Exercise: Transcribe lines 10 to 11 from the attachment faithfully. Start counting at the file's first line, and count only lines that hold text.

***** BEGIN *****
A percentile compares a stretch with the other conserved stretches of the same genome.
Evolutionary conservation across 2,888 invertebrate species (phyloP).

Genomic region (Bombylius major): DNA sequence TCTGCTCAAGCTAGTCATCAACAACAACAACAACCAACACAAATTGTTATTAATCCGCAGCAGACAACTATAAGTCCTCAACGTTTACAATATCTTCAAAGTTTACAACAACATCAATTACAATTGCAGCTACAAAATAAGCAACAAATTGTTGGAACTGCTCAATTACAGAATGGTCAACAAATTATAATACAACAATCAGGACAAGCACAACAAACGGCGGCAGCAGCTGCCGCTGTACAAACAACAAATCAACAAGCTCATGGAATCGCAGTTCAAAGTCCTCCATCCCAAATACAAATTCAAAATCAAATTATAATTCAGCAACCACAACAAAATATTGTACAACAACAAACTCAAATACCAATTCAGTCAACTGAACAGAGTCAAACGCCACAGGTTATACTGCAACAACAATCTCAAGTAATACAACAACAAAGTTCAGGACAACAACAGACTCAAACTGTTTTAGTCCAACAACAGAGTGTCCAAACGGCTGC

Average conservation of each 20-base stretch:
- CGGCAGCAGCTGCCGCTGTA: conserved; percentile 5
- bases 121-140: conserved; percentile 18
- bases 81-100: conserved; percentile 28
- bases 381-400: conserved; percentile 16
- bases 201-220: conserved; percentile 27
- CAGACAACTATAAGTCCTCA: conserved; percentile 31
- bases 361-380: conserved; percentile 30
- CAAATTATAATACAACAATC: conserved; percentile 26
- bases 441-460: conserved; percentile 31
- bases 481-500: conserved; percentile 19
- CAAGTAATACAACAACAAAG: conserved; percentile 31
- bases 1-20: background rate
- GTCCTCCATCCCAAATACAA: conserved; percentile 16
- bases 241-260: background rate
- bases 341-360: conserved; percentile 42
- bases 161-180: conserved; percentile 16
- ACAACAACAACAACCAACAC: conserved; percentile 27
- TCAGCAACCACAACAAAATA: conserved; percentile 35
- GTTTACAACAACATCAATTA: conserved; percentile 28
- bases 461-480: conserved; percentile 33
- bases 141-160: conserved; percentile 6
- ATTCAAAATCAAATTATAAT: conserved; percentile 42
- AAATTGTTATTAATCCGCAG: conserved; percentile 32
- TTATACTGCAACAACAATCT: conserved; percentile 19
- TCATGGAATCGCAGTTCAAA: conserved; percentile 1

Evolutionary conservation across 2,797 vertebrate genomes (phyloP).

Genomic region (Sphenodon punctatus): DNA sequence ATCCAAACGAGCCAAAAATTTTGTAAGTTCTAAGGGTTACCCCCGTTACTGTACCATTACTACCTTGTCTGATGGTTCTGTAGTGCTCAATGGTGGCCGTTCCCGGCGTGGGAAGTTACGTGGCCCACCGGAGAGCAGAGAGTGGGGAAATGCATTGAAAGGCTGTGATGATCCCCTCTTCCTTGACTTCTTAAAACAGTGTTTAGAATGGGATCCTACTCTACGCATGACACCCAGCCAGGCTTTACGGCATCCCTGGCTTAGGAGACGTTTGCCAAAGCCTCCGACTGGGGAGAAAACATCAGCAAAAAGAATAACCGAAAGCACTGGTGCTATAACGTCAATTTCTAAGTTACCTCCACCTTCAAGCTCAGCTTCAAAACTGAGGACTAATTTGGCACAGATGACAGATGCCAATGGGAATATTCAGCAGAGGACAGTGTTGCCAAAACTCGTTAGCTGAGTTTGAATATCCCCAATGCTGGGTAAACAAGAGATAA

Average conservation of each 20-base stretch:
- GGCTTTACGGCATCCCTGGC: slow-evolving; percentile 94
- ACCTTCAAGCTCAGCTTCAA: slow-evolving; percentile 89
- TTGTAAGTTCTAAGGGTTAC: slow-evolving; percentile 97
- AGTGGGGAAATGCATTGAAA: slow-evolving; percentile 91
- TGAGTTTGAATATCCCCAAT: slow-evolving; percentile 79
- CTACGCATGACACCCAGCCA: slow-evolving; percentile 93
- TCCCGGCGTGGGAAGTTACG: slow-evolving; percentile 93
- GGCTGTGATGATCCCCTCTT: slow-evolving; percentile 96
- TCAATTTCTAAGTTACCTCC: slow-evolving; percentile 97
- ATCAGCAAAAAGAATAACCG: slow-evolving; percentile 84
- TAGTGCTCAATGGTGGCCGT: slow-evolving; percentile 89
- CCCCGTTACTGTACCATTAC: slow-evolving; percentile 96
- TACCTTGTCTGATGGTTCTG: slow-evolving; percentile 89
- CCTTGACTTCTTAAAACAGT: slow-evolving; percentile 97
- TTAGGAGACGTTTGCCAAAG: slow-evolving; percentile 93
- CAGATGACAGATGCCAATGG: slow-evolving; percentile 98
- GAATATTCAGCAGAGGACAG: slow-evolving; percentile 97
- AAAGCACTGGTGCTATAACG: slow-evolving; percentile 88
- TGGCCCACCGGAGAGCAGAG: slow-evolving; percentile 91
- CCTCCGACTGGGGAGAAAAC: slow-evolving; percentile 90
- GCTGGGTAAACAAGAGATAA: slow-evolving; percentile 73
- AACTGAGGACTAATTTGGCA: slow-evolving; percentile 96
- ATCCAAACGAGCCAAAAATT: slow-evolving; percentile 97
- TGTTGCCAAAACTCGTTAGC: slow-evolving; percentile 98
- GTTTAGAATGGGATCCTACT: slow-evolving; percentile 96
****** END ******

- CAGACAACTATAAGTCCTCA: conserved; percentile 31
- bases 361-380: conserved; percentile 30